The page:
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Elephant EarColocasia esculenta (Elephant Ear)

Colocasia as well as its close relative, Alocacia, is a tuberous bulb plant growing from 3 - 5 feet. Generally they are grown outside in semi-tropical and tropical areas. They can be grown in northern areas but must be dug up for the winter months. This is a very showy, back border plant. They perform best in shade and must have good drainage. (more)

Dueling CompostersBlack Soldier Fly

Problems in composting? Well, maybe. But we're coming clean (ok, not clean exactly.)

We've told you how we compost and have written extensively about vermicomposting (nice clean worms, nice clean people!). But we've always considered maggots a failure. Failure?! Disgusting is more the word! (more)

Exotics and Invasives in Florida

Datura bloomsPlants which are not native to a specific area are called exotics. Being exotic does not necessarily mean beautiful or unusual, and certainly does not mean desirable.

In Florida, over 900 exotic plant species have been introduced to beautify developments. They aggressively compete with Florida native plants and change the community for birds, insects and other native species. (more)

Why Bulbs Don't Bloom

With the excitement of planting bulbs in the fall for a wonderful display in the spring, here is some insight to why bulbs don't bloom. And maybe, a hint or two for heading off some disappointment.

Storage Temperature and Moisture

Bulbs have been stored for a period before they are delivered to store for sale. Often, companies store in warehouses in bins and boxes that are way to hot or dry. (more)

Schefflera - probably not poisonousPoisonous Plants - The Houseplant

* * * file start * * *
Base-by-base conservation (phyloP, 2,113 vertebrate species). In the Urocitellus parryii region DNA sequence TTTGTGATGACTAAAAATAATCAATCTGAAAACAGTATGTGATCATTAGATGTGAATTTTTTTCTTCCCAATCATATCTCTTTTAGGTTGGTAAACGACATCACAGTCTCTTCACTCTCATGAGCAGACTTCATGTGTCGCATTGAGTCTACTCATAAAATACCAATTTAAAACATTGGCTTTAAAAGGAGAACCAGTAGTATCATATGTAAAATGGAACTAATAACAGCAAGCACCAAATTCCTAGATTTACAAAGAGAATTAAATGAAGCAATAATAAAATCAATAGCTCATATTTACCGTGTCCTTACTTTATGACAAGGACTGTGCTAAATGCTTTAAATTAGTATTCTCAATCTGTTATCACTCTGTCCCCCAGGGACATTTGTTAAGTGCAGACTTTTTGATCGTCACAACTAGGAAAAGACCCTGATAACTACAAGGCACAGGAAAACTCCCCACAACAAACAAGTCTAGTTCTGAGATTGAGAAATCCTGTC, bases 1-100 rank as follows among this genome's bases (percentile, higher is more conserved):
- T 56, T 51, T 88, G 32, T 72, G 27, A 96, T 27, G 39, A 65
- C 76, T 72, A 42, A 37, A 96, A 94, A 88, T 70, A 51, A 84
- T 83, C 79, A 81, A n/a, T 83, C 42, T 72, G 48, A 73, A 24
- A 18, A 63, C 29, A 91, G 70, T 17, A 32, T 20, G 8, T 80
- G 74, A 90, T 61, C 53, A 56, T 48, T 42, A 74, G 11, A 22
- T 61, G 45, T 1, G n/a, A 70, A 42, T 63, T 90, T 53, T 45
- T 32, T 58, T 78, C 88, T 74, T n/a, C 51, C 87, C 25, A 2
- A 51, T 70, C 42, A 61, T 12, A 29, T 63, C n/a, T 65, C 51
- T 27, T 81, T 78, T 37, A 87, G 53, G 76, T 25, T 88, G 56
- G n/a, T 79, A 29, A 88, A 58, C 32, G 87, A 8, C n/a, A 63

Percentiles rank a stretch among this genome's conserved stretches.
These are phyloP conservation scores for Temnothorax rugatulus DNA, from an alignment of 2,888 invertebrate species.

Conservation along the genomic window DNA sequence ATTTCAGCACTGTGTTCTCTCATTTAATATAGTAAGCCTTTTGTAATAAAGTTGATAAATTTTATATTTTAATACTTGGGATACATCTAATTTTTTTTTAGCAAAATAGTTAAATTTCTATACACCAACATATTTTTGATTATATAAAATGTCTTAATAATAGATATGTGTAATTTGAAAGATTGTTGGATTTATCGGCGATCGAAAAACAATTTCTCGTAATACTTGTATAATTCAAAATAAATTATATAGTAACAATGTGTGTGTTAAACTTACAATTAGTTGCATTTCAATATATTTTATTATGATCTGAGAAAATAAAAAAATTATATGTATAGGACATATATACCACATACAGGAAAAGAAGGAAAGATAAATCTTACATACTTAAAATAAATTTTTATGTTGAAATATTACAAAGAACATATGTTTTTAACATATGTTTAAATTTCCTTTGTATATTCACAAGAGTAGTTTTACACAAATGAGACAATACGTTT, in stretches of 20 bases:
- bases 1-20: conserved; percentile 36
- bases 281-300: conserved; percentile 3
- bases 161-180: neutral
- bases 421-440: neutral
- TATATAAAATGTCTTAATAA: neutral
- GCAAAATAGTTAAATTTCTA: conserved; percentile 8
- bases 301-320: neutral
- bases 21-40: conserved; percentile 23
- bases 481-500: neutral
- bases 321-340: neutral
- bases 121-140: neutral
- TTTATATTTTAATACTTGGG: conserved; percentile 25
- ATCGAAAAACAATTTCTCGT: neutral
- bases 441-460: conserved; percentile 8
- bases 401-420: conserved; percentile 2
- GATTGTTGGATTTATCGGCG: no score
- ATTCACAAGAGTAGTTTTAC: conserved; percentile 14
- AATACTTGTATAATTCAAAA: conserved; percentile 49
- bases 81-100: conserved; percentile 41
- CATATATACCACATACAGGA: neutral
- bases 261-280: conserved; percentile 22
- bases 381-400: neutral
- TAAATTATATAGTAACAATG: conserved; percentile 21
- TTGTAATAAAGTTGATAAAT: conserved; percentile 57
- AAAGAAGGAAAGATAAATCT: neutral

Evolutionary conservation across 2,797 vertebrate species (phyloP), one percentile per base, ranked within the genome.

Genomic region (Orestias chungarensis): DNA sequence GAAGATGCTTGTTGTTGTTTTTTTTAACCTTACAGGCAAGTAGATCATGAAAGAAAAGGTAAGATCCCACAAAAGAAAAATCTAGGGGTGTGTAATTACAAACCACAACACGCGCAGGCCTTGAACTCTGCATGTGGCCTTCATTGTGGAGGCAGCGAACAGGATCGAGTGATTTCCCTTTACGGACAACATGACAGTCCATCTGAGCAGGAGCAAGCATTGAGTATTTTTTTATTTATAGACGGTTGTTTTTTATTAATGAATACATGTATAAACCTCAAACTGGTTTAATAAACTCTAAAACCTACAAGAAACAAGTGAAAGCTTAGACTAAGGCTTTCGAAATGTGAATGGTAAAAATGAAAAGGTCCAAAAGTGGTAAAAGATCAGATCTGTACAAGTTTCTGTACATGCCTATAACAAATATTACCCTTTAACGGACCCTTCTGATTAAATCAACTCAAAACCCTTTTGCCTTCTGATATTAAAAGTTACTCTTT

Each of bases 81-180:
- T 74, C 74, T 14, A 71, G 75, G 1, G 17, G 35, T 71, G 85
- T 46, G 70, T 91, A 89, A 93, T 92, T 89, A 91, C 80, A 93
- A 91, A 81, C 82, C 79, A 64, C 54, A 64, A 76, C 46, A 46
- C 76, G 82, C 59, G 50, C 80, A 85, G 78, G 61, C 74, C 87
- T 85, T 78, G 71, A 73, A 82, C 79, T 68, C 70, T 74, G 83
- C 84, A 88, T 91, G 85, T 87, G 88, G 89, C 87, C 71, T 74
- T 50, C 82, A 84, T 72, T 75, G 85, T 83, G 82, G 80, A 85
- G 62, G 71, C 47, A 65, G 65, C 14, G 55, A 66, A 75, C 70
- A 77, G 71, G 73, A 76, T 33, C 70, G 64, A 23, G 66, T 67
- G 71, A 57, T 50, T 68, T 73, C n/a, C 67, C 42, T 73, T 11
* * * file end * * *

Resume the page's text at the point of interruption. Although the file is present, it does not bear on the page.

If you think poison ivy is dangerous,
think twice of that houseplant you touch.
In your home
it resides,
maybe at your bedside,
and it's waiting to torment you much.

(more about The Composed Gardener)

Emily: Kudzu is taking over our subdivision!!

Kudzu HouseDear Emily: We are about to have a house built on a lot in a nice subdivision in Alabama, but our lot is now covered in Kudzu (we bought it two January's ago and the Kudzu was dormant of course). Some of our neighbors seem to be keeping a garden of Kudzu.

I am looking for a way to eradicate it from our lot but really hate the thought of 4-10 years of chemicals like I've read on a couple other sites. I wonder, since your site mentions animals grazing will eventually kill it off, could I just keep digging roots and cutting off vines?

A: You probably have a contract with the builder, so moving is out of the question.

Everything you say is correct. The roots go deep and it is a fast grower and will spread quickly.

Even the "Southern Living Garden Problem Solver" says to graze cattle on the kudzu.

Montana looks better all the time.